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Welcome to Pagosa Springs Pagosa Hot Springs Road from Pagosa Springs to Chama Pagosa Springs Riverwalk in Pagosa Springs Near Fort Garland Fort Garland The San Luis Valley San Luis's Religious Heritage San Luis View of the Sand Dunes at Sunset View of Sand Dunes Deer in the park Southern Colorado sunset Fort Garland The Old Fort View of San Luis On the road from Pagosa Springs to Chama On the road from Pagosa Springs to Chama Top of the pass on Hwy 64 Click to see more about the route from Chama south through the Espanola Valley Old Costilla Plaza Questa area Questa area Questa area

The San Luis Valley

A scene near Fort Garland

A fertile valley stretching a hundred miles
bordered by two mountain ranges.




San Luis


San Luis, Colorado's oldest town, was settled by La Gente de la Tierra (the people of the land) who came from Taos and Mora.

The first settlement was made in 1851 on the Sangre de Cristo Land Grant. It included La Plaza de San Luis de Culebra, built close to the model of settlement proscribed by the Spanish Empire in 1573.

Use rights for communal grazing were inviolable under Spanish and Mexican law.  Homes were built of Adobe strips and were measured in Varas (about 33 inches).   Single men were given 50 to 100 Varas for a home and married men were given 100 to 200 Varas.

The first store in San Luis was established in 1857 by Dario Gallegos.

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Attractions

  • The Stations of the Cross - walk the path to the shrine at the top of the hill and look down on views of the San Luis Valley.

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  • San Luis History Museum where you can learn the culture and history of this region.  See::
    • "Bultos" made or preserved by the brotherhood which served as mediators between man and God.
    • "Muerte", the Angel of Death, made as a reminder of mortality.   It was pulled in carts filled with stones by hooded Hermanos doing penance.

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Sangre de Cristo Land Grant

Started under Spanish rule, the system of land grants was continued by the Mexican government after they gained independence from Spain in 1821. The San Luis Valley was part of Mexico’s northern frontier along with the Taos and Cimarron areas. Some “strangers” such as French Canadians were allowed to settle in these areas. One of these French Canadians was Charles Beaubien who came in 1824, became a citizen , and married a woman from Taos.

Another naturalized citizen was Stephen Louis Lee originally from Missouri. He and Beaubien’s son, Narcisco, petitioned Governor Manuel Armijo for the 1 million acre Sangre de Cristo Land Grant in the San Luis Valley. In 1844 they received the land but when they were both killed 3 years later during the Taos Rebellion, the grant went to Charles Beaubien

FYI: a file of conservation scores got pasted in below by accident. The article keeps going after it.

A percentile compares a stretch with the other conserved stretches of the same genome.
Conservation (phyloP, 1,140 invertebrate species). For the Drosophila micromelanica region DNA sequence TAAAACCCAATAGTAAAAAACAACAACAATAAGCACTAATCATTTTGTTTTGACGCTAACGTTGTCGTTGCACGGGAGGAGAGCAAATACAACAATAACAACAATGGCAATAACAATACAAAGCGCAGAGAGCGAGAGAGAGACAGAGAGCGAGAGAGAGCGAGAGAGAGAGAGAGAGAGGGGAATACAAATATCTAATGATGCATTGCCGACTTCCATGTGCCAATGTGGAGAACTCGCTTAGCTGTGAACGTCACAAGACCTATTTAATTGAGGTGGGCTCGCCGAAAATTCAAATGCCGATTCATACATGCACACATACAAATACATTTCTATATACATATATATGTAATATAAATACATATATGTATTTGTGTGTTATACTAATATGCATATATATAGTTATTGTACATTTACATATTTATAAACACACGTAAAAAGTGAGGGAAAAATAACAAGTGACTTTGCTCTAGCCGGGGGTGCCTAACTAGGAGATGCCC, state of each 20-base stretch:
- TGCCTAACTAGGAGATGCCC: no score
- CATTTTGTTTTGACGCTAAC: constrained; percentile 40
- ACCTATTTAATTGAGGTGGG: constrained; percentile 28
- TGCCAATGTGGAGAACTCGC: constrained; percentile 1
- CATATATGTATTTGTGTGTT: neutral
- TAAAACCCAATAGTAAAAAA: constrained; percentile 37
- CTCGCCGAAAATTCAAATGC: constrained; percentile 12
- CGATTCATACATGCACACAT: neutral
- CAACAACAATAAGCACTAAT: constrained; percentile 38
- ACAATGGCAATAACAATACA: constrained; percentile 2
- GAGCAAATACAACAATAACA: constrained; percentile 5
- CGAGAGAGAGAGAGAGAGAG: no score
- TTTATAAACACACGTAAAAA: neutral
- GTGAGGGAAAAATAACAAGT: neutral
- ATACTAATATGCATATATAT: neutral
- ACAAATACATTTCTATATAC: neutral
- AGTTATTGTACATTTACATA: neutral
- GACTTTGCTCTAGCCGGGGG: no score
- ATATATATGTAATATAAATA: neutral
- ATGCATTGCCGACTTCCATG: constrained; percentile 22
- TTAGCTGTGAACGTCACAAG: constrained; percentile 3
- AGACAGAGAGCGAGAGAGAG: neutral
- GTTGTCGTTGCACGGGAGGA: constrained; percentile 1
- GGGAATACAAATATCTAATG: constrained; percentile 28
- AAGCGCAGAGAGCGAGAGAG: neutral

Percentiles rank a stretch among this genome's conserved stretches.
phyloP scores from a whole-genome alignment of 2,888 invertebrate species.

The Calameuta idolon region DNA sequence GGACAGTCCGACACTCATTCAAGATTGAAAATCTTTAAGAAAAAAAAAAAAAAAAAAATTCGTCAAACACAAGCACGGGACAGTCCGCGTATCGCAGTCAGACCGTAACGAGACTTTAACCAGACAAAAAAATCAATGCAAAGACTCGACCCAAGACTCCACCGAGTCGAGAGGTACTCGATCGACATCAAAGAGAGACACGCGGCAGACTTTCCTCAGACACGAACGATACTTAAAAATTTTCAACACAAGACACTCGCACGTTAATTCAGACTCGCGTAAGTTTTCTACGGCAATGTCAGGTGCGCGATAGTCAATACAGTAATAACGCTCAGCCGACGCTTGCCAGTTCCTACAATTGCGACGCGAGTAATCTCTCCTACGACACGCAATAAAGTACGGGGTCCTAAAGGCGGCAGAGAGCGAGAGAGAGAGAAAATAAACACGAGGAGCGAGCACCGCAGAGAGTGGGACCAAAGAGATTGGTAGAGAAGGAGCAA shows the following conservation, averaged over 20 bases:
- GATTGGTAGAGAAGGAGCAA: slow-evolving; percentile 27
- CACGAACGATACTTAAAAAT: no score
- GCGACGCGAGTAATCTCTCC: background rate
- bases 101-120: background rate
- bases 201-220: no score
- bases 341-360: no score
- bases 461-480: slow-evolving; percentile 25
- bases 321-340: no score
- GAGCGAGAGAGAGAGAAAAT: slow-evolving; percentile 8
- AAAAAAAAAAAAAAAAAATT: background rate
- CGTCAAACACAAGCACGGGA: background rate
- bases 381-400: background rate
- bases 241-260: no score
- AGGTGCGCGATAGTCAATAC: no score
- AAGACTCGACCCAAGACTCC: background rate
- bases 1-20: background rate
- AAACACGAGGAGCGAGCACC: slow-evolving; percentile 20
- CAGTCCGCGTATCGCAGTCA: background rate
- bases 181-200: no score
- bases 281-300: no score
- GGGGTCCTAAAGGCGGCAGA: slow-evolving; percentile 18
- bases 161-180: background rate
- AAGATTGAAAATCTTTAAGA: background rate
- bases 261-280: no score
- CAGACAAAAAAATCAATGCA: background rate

In 1848, after the Mexican War, the Treaty of Guadalupe Hildalgo was signed guaranteeing the new American citizens the right to the grants which they had previously been given. Beaubien’s title was confirmed by the US Congress in 1860. However, Beaubien died 4 years later and the land was sold to Col. William Gilpin, the first territorial governor of Colorado

Gilpin’s grant was sold to Eastern investors in 1869 and was then divided into two parts, the Trinchero estate in the north and the Costilla estate in the south. At this time there were 2000 hispanics living on the land.

The eastern developers attempted to sell the Costilla portion to Dutch immigrants who would not agree to buy the land unless the “La Gente” already living there were removed. The inhabitants produced legal documents to their title from Carlos Beabien, but the documents were ignored.

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San Luis Religious Heritage

Many men who settled in San Luis were members of an ancient order of lay brothers called La Coffradia or La Hermandad de Nuestro Padre Jesus Nazareno. This brotherhood grew in response to the scarcity of priests in the frontier area. They handled disputes, conducted wakes, and headed the commemoration during holy week of the Passion of Christ

Also known as Los Hermanos, the brotherhood was known by their private houses of worship called moradas meaning “holy places”. Los Hermanos has a long somewhat hidden history going back perhaps as early as the late 1500s.

The same year that San Luis was founded, Bishop Jean Baptiste Lamy arrived in Santa Fe with fellow French priests. He had little respect for Los Hermanos which forced Los Hermanos underground. They remained in seclusion until recognized in 1947 by the Archbishop.

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